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Radio still trumps YouTube for new music


Almost two-thirds of people say they turn to radio to listen to new music, rather than YouTube, Spotify or other streaming sites.

Despite having more than one billion unique users each month, almost two-thirds of music fanatics say they still turn to the radio over YouTube to listen to new music.

A recent Atomik Research study revealed 63% of 1,282 respondents chose to tune into the radio to hear the latest releases, shunning the proliferation of new music platforms. Only 22% of respondents said they would go to YouTube to listen to new tracks and less than 10% (8.98%) said they would use Spotify or other similar streaming sites.

Interestingly, TV channels are still a popular means for keeping up-to-date with the latest releases. Almost 20% (19.26%) said they would turn to the television-arms of music stations for chart songs, although many firms are looking to develop omnipresence across several channels.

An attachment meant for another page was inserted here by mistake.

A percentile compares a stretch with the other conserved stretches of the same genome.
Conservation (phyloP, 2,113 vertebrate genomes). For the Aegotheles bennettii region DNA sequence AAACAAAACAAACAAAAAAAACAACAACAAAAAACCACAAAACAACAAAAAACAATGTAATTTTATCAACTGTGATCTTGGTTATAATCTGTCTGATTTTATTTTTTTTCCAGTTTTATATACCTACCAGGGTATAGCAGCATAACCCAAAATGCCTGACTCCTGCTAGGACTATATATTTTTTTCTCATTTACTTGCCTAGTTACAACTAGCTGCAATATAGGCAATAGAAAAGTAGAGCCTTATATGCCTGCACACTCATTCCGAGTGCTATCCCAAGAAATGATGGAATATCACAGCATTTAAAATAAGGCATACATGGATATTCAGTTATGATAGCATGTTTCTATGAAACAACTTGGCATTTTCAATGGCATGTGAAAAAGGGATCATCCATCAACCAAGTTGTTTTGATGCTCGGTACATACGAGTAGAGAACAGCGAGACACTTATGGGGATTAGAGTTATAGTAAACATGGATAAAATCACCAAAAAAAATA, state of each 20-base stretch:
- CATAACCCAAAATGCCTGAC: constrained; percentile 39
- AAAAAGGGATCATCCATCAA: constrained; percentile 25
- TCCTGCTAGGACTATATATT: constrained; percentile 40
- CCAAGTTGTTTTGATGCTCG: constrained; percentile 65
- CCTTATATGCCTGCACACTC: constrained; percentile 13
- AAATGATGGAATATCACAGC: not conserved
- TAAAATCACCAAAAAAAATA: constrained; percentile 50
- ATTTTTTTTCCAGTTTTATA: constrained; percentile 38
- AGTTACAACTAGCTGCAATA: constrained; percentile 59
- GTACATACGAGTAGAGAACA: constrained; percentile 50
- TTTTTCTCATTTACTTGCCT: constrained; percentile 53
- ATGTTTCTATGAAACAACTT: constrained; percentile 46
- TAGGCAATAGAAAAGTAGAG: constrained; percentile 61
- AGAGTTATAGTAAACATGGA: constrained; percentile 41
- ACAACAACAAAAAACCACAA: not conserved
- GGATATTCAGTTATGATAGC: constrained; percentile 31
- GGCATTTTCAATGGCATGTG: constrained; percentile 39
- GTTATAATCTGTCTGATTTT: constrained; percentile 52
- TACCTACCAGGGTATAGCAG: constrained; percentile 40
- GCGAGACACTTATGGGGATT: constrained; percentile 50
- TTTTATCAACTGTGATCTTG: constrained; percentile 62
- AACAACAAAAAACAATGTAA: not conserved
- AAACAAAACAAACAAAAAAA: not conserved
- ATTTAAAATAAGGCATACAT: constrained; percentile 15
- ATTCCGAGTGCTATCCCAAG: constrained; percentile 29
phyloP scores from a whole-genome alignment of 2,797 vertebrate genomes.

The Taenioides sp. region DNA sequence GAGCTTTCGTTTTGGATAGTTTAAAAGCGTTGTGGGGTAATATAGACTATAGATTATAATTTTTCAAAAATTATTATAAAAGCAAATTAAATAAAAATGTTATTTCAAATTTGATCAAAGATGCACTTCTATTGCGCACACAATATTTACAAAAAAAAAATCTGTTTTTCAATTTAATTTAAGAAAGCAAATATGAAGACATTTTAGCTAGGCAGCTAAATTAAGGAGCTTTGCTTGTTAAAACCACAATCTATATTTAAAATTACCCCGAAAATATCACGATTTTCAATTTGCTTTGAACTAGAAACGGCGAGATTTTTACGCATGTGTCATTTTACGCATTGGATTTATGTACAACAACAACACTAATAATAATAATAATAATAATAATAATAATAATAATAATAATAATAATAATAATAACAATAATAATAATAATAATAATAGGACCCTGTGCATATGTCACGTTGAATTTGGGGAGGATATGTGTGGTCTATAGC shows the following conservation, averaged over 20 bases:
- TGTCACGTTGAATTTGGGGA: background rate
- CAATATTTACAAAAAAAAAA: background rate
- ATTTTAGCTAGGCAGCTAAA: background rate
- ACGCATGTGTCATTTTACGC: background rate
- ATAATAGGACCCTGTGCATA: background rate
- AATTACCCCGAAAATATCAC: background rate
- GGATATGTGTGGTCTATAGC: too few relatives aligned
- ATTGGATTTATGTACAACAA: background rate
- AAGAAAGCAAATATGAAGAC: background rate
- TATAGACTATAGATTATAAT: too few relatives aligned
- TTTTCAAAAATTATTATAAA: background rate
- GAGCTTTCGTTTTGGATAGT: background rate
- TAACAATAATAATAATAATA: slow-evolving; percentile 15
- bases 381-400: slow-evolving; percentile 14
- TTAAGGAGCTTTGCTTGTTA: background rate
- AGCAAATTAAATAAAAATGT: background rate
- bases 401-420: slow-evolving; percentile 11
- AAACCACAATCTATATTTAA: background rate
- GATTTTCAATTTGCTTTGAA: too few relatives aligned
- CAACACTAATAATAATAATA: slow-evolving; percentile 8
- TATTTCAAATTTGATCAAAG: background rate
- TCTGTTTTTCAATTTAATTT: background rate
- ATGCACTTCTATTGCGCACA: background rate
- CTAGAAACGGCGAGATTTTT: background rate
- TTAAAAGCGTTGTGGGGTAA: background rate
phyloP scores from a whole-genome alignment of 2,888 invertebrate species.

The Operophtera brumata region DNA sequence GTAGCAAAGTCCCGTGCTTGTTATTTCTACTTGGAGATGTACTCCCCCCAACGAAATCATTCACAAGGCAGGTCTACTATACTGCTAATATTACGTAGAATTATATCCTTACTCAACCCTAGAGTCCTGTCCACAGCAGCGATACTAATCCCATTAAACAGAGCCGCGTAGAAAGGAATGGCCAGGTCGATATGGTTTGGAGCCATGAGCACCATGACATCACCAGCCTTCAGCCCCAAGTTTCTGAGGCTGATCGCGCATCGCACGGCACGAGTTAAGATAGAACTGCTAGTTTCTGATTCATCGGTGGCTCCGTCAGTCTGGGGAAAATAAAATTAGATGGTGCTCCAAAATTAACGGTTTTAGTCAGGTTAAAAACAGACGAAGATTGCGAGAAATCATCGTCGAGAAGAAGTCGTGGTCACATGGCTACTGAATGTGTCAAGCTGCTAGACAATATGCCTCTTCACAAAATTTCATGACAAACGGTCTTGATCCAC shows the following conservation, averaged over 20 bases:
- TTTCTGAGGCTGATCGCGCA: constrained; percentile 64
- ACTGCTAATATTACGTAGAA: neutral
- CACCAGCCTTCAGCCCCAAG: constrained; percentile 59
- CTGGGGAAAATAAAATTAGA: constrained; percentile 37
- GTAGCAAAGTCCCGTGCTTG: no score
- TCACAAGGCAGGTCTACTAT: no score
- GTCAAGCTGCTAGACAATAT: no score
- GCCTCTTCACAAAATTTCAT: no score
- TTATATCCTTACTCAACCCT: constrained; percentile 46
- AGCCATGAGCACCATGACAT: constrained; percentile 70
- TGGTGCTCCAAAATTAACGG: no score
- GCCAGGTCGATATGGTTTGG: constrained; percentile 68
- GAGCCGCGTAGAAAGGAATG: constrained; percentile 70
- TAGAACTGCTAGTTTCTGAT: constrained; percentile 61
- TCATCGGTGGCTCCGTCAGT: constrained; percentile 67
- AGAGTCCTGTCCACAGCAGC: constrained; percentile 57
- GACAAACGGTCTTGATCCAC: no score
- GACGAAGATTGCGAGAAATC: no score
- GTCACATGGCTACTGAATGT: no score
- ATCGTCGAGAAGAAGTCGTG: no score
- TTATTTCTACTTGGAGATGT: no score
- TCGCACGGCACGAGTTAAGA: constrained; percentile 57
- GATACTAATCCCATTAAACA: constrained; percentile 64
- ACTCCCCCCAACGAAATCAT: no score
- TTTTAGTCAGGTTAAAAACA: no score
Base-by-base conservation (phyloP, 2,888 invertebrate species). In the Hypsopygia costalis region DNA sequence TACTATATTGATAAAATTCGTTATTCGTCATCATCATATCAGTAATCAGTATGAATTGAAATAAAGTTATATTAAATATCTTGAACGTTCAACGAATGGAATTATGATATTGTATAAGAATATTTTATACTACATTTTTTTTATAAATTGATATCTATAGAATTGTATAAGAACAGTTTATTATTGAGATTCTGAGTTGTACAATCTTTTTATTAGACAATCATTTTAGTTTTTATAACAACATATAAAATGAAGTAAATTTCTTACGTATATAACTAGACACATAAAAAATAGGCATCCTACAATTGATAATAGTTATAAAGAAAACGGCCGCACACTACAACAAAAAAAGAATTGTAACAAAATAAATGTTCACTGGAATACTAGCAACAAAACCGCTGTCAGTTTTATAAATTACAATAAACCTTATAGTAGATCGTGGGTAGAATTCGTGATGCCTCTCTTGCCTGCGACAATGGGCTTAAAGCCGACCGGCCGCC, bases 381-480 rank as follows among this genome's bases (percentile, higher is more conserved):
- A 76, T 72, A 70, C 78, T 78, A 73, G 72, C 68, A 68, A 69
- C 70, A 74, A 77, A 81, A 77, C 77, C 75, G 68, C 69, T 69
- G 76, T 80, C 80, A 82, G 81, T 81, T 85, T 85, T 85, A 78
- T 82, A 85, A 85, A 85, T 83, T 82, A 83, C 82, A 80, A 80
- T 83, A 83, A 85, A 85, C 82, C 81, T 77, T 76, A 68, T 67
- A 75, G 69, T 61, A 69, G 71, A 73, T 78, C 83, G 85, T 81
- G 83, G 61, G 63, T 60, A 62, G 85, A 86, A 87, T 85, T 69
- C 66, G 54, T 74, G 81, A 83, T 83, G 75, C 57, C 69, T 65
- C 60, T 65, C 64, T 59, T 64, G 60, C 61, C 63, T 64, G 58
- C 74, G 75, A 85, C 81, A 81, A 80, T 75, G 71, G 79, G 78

Social media platforms are becoming an increasingly popular means of sharing new music. Just over 5% of respondents said they would take to social channels to get their music fix, suggesting social isn’t the first port of call for new tunes but is becoming increasingly influential in the music mix. Facebook recently revealed that 110 million songs, albums, and radio stations have been played 40 billion times via apps integrated with the social media giant.

But despite the surge in new media platforms, it seems there’s no beating the radio waves when it comes to the latest releases. Of the 1,282 surveyed by Atomik Research, 62.77% said they would tune in to their favorite broadcast channels to hear new music, far more than social media or online streaming sites.

Research by Rajar found 48.3 million adults, or 91% of the adult (15+) UK population, tuned in to their selected radio stations in the second Quarter of 2013. This is up by approximately 1.5 million adults on the same quarter of the previous year (Q2, 2012), amounting to some 1.03 billion listening hours.

Despite speculation that new media is confronting traditional platforms such as TV and radio, it would seem the channels are actually working in juxtaposition. Radio – traditionally relied on for breaking news and airing the most current music – is still relied upon by the lion’s share of the public to do so, whereas social and online platforms are used for separate tasks.

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